Monday, 26 June 2017

Camas nan Geall Otters

From Sue & Richard:
We were walking from Camas nan Geall towards Maclean’s Nose when we spotted an otter on some rocks in the water. We watched it for several minutes as it swam out, dived, caught its prey....

....and returned to feed, then had a good roll over on the seaweed-covered rocks before moving on.

We followed it, walking quickly along the coast whenever the otter dived, and remaining motionless as soon as it surfaced. We continued to the next headland where, in the next bay, there was a second otter. It seemed to be acting oddly, swimming quickly in to shore then moving rapidly in and out of the water and over the rocks.

Soon, the first otter arrived and it wasn’t long before they both surfaced, some distance apart, and gave each other a hard stare. After swimming around in a large circle they came in to the shore beneath us. With whistles and squeaks they warmly greeted each other, as if after a long separation. Then they began ‘romping’ around in the water and rocks at the shore’s edge.

This behaviour continued for some time before they swam off together and we eventually lost sight of them as they left the water and disappeared into the rocks further along the coast.

Many thanks to Sue & Richard for super pictures and story.

Sunday, 25 June 2017

Summer Weather 2

The minute the earlier post was written, the sky began to clear and we enjoyed some beautiful late afternoon sunshine, so we took a walk up the back of Ormsaigbeg, finishing on Maol Bhuidhe where we stood for some time enjoying this view.

Summer Weather

Sometimes, Ardnamurchan's weather just has to be endured.

Achateny Beach

We headed for Achateny beach on Friday morning but left the car near where the road forks for Branault and Swordle, and walked towards it along the western slope of the wide glen formed by the Achateny Water to where....

....there are the remains of the big fank built while Achateny was a sheep farm following the clearance of its clachan. In the trees in the middle distance are the two houses associated with the farm, both now Ardnamurchan Estate letting houses, and the agricultural buildings of Ardnamurchan Estate's farming business.

The clachan of Achateny stood on the opposite side of the Achateny Water from the farm buildings; its site is marked with the arrow. For a clachan it was on the large size with, in 1737, a population of 55 grouped in ten families.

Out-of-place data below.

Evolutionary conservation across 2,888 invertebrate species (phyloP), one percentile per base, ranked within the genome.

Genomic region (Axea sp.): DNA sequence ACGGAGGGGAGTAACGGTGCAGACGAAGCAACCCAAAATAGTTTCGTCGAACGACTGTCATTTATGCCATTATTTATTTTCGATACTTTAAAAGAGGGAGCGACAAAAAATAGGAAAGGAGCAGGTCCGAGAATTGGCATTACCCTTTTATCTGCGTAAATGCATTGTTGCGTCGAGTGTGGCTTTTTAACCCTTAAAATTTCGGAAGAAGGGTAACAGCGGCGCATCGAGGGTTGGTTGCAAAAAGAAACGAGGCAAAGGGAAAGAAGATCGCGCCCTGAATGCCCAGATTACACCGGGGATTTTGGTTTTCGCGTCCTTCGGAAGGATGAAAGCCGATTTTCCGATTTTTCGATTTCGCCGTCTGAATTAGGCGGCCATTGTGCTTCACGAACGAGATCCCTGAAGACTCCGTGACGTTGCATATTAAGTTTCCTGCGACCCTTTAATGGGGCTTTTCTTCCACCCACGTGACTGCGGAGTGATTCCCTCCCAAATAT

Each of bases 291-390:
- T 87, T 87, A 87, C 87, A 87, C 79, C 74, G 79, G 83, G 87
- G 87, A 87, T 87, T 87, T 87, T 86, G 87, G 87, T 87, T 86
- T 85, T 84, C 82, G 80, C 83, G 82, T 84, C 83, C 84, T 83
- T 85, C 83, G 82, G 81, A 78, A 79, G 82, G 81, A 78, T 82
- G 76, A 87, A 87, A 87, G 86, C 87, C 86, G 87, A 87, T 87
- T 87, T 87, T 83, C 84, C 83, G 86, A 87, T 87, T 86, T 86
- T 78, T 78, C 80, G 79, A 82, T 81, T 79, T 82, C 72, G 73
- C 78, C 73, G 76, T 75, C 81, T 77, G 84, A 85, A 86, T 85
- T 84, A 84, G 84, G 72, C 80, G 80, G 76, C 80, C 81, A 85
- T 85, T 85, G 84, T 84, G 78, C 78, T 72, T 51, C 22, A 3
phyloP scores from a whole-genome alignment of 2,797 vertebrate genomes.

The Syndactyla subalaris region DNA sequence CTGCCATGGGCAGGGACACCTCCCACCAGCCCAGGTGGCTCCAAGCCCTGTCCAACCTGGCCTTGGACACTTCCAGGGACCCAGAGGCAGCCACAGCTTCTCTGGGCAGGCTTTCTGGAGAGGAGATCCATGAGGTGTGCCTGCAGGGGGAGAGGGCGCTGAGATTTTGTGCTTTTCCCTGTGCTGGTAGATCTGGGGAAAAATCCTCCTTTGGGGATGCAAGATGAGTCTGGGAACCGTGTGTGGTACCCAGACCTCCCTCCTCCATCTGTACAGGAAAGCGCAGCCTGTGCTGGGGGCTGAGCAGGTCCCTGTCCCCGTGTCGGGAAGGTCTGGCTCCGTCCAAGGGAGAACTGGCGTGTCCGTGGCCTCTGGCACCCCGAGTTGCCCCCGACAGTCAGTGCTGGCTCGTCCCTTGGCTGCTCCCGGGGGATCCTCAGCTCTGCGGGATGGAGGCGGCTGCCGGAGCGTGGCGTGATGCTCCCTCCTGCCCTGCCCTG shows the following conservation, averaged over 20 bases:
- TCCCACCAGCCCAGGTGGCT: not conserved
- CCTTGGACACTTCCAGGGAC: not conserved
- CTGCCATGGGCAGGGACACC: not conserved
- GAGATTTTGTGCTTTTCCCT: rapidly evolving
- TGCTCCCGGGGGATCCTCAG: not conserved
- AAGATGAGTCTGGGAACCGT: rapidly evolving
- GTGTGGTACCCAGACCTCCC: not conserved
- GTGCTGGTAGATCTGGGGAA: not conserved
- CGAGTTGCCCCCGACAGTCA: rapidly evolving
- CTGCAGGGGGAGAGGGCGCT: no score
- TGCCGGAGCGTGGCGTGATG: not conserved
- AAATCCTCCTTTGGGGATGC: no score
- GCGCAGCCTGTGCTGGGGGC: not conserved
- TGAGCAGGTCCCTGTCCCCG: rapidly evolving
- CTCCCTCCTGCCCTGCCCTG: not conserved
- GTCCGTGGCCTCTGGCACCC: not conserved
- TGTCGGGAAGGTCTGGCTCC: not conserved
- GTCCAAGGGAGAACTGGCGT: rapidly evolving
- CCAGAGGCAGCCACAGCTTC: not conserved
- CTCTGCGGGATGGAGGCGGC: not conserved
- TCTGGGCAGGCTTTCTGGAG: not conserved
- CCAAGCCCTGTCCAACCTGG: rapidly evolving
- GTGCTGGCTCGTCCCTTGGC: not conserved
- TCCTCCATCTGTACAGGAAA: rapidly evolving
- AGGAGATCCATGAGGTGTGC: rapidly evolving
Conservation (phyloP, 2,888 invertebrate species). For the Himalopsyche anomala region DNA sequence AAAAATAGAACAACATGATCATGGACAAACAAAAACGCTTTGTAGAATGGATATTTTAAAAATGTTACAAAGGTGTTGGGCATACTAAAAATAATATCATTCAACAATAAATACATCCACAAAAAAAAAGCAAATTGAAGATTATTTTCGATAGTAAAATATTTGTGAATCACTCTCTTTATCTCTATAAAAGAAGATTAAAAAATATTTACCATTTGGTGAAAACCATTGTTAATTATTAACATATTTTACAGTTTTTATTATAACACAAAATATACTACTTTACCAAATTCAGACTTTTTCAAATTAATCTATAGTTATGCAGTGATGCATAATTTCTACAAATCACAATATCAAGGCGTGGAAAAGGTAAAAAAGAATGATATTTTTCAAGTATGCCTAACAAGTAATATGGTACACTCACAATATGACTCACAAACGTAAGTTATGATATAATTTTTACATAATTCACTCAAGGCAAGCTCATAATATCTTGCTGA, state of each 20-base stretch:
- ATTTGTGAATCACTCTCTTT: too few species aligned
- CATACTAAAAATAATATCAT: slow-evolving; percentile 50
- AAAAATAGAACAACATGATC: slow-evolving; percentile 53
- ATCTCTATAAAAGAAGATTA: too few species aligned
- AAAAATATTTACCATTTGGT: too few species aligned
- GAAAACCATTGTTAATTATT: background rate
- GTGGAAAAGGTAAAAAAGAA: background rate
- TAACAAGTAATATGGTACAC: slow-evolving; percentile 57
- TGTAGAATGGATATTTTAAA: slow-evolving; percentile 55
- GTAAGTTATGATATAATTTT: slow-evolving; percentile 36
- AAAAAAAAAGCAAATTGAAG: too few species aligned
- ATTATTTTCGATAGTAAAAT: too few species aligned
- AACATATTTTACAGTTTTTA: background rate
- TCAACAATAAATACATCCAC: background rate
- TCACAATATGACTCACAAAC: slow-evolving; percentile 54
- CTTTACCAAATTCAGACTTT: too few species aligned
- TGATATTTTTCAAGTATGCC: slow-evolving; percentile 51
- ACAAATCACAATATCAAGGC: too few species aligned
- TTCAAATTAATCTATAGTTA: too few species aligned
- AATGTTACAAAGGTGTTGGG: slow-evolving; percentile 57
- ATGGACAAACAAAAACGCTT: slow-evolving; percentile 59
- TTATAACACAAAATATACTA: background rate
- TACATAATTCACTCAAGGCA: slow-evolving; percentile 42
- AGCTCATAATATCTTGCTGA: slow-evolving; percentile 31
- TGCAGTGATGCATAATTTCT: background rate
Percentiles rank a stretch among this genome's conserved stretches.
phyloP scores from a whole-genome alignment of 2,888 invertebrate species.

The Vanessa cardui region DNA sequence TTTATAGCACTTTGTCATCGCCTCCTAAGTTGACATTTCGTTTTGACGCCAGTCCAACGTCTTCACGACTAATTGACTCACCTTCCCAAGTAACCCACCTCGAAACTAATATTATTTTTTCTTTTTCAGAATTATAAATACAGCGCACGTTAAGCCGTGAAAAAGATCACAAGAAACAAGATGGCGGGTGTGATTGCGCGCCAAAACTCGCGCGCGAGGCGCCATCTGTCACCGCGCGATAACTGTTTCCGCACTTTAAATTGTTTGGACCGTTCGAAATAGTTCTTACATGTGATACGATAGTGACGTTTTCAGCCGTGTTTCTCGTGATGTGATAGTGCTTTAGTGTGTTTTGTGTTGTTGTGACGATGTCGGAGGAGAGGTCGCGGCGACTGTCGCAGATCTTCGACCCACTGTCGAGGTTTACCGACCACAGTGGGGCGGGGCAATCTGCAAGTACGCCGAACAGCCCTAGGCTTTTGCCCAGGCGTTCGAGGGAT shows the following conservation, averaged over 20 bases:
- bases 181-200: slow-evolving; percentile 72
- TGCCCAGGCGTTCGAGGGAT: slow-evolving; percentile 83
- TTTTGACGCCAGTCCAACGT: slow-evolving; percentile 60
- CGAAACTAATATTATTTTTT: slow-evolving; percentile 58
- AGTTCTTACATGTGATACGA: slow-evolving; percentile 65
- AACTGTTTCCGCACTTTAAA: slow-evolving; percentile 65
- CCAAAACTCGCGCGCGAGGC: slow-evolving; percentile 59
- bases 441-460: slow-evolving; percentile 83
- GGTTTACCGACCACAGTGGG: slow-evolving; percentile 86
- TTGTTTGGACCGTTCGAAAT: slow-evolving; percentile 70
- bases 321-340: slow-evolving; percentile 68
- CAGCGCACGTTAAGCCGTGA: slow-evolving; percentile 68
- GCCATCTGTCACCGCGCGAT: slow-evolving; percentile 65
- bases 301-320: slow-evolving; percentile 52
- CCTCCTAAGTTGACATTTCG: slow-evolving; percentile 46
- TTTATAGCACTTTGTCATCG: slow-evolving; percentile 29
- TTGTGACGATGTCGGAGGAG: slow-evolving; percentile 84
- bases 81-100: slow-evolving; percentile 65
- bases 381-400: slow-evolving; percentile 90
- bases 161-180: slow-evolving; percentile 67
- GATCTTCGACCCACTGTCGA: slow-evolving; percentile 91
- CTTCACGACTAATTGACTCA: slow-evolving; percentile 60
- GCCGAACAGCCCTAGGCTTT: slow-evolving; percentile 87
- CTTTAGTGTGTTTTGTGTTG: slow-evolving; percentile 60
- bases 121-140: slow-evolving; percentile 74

These are the remains of one of the clachan's houses. The houses are small, typically 6m x 4.5m, but each was home to a family which was cleared. I don't know the date of Achateny's clearance but the OS map of 1856 shows only the farm buildings.

Achateny beach is a white sand beach, a wide beach when the tide is out, and almost always deserted - though we were surprised yesterday to find one person already walking its sands.

That the beach is wide and a mixture of rock outcrops and sand made it ideal for a fish trap, and this wall, now almost covered by the shifting sand, is part of it. The trap is described on the Heritage Ardnamurchan website here. I would love to know how old it is.

For much of our time on the beach we sat and absorbed the stillness, the wash of the waves and the cry of the oystercatchers. We also saw sandpipers, mergansers, several types of gull, grey herons and, sadly, a mink.

Saturday, 24 June 2017


One of the useful features on the MarineTraffic app is the one that shows the forecast route for some, if not all ships. I used it this morning to see if the Vestvind, which is designed to carry large wind turbine parts, would be passing down the Sound of Mull.

As can be seen, she was, but she planned to take a short cut, which might have been quite exciting for people staying at Achateny and Fascadale, and for everyone in Kilchoan which was the point at which she would have re-launched herself.

Perhaps someone on the bridge noticed the error - this doesn't always happen - and corrected the waypoints or, as seems a little more likely, there was a glitch on the app. Anyway, in due course, she appeared off the Point of Ardnamurchan - this picture from Kilchoan Early Bird - and, in due course....

....turned into the Sound. She seen here being passed by the French cruise ship Soleal.

The Vestvind is on her way from Denmark to Belfast yet she chose to pass through the more confined waters of the Minches to the north of us, and then down the Sound of Mull, rather than to the west of the Inner Hebrides. There's more about her here.

Many thanks to Kilchoan Early Bird for the picture,
and to SJC for alerting me when she came into the Sound.